Native Educators Form Worldwide Consortium

Nov 15th, 2002 | By | Category: 14-2: American Indian Higher Education Consortium 30th Anniversary, Tribal College News

Rongo Watere and Lionel Bordeaux serve as co-chairs of the international consortium, which fulfills a lifelong dream. Photo taken at Kananaskis Village, Alberta, where WINHEC was born.

Native educators signed a landmark agreement August 5 in Stoney Park, Alberta, creating the World Indigenous Nations Higher Education Consortium (WINHEC). The educators who founded the organization came from New Zealand, mainland United States, Hawaii, Alaska, and Canada.

The consortium began as the dream of Lionel Bordeaux, president of Sinte Gleska University in South Dakota. In 1972 a council of elders on the Rosebud Reservation told him to get involved with their “brothers and sisters in the four directions.” In 1999, representatives from the Maori higher education institutions (wananga) traveled to Hawaii to meet with Sinte Gleska and other tribal colleges. Famed songwriter and educator Buffy St. Marie and W.K. Kellogg Foundation Program Director Dr. Valorie Johnson helped coordinate that meeting, which was held during the World Indigenous Peoples Conference on Education. (See TCJ, Vol. 11, N.2.) The indigenous educators honored each other in ceremony and song and promised to continue to work together.

Subsequently, Rongo Watere and his colleague, Trevor Moeke, visited Sinte Gleska. Watere is the chief executive officer for the Maori college headquartered in Hamilton, New Zealand, Te Wananga o Aotearoa. Then in March 2002, a delegation of tribal college presidents and staff from the American Indian Higher Education Consortium (AIHEC) spent two weeks visiting the wananga in New Zealand. While there, Bordeaux and representatives of the three Maori wananga signed a memorandum of understanding with an eye toward creating a larger consortium. (See TCJ, Vol.14, N.1.)

Indigenous higher education representatives worked together for several days in Alberta setting up the infrastructure, mission, and goals for the World Indigenous Nations Higher Education Consortium. They had long discussions about the use of the word “nations” and agreed that WINHEC would be a temporary working name. Bordeaux and Watere will serve as co-chairs of the new organization. WINHEC was started with a pledge of $500,000 NZ for the first year. The executive director is Turoa Royal, an official of Te Wananga o Raukawa.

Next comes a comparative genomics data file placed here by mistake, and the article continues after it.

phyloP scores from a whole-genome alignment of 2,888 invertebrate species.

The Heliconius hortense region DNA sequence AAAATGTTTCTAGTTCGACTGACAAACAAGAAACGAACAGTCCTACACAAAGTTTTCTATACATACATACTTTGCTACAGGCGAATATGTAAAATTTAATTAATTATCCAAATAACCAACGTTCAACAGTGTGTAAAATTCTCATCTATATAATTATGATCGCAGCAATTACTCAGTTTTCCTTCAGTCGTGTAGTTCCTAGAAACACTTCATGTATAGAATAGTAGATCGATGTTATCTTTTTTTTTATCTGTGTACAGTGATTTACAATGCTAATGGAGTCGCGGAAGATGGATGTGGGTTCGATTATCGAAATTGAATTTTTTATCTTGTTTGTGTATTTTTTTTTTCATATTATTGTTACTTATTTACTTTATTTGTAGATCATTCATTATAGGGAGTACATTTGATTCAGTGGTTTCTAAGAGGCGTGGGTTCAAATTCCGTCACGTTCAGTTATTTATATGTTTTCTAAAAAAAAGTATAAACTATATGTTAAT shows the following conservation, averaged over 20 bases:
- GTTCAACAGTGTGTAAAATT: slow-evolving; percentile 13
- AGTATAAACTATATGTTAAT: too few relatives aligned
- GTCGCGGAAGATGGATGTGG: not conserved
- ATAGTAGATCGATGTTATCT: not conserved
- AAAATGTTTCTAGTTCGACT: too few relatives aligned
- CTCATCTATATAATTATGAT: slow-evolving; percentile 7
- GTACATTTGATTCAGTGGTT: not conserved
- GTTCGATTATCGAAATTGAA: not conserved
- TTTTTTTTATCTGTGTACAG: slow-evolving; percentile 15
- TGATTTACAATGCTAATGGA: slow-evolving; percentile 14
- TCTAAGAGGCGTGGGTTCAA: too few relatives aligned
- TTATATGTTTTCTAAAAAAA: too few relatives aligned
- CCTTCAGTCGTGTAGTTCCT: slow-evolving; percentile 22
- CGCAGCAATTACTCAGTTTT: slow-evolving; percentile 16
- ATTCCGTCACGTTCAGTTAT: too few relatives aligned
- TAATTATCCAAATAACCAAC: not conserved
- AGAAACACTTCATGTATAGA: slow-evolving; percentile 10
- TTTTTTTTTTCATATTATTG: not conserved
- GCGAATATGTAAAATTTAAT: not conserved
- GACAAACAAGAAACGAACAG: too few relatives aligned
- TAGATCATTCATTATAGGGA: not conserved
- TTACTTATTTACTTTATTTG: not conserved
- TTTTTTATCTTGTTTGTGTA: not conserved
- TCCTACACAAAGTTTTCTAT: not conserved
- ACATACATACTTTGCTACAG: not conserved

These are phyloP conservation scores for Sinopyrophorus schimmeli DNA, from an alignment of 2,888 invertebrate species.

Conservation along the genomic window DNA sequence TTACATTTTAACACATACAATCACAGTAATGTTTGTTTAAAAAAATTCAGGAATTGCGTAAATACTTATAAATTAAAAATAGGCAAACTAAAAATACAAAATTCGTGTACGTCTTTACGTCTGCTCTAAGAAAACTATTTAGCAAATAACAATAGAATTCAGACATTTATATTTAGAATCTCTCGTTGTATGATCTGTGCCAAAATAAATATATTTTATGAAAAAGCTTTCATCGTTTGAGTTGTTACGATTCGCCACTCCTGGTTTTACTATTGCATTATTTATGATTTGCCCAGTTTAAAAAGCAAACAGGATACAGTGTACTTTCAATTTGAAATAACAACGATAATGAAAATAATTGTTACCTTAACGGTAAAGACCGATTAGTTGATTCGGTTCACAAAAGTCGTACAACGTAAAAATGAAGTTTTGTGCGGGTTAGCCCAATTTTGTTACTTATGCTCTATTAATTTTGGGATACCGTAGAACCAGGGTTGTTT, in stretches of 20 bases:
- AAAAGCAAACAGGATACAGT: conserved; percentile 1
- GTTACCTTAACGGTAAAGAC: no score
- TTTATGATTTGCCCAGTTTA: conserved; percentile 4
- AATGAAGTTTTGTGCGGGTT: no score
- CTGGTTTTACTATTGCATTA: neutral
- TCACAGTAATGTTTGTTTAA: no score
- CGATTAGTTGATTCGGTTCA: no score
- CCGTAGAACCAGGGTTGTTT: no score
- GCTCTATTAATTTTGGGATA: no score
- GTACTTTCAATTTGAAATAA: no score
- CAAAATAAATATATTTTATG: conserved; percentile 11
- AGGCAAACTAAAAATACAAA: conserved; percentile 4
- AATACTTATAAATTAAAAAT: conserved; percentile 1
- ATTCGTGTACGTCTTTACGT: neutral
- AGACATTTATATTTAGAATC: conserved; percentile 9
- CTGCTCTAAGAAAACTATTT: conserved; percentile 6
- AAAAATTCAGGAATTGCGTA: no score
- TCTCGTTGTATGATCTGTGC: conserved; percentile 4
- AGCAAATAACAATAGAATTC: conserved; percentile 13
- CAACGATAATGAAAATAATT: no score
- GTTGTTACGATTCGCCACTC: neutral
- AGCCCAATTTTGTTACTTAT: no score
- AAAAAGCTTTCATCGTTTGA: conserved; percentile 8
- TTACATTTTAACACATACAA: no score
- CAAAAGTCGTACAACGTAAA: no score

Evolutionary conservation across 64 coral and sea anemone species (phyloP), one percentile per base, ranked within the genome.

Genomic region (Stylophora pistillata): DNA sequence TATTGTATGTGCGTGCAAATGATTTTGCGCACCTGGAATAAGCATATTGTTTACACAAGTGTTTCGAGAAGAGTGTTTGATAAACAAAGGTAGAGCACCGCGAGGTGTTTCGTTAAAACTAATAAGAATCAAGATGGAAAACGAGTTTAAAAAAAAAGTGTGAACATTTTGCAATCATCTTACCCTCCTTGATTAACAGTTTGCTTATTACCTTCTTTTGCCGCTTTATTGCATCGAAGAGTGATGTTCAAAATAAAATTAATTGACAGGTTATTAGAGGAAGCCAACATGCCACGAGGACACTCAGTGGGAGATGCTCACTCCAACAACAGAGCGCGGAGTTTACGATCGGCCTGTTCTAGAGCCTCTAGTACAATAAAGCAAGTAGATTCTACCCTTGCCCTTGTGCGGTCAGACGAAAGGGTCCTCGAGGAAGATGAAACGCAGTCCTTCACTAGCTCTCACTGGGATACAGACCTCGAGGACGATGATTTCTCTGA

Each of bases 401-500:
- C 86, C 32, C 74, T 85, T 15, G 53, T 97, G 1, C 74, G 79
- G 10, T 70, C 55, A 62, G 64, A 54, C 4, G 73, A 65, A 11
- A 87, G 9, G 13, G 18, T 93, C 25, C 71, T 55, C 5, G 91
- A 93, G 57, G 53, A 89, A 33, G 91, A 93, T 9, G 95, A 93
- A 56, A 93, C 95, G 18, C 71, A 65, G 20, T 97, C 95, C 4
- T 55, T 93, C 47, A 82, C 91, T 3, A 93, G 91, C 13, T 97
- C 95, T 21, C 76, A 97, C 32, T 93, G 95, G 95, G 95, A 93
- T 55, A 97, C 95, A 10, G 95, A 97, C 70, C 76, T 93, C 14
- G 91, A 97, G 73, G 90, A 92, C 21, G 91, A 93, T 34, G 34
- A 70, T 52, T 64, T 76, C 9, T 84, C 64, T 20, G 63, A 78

Watere endorsed the concept of the organization, saying, “Lionel, we stand right behind you. Like you, I’ve been pushing the barrel for 20 years. I can’t wait.” Emphasizing the importance of having their own educational institutions, he said, “If mainstream institutions provided opportunities for language and culture, we wouldn’t be here, would we? In New Zealand the Maori represent 20% of the population and 50% of the prison population. That’s why we provide opportunities for our people to excel so they won’t go in the other direction. We believe inequities in higher education can be better challenged by world institutions.”

Native educators from around the world gather every three years for the World Indigenous Peoples Conference on Education. More than 3,000 people attended this year’s conference in Stoney Park, Alberta, where they attended cultural performances, shared ideas at workshops held in tepees, as well as forming the new organization. WINHEC plans to meet every three years in conjunction with the conference, which will be held in New Zealand in 2005.

For more information about WINHEC, see the organization’s website <>. For follow-up discussions resulting from the larger conference, see <>.

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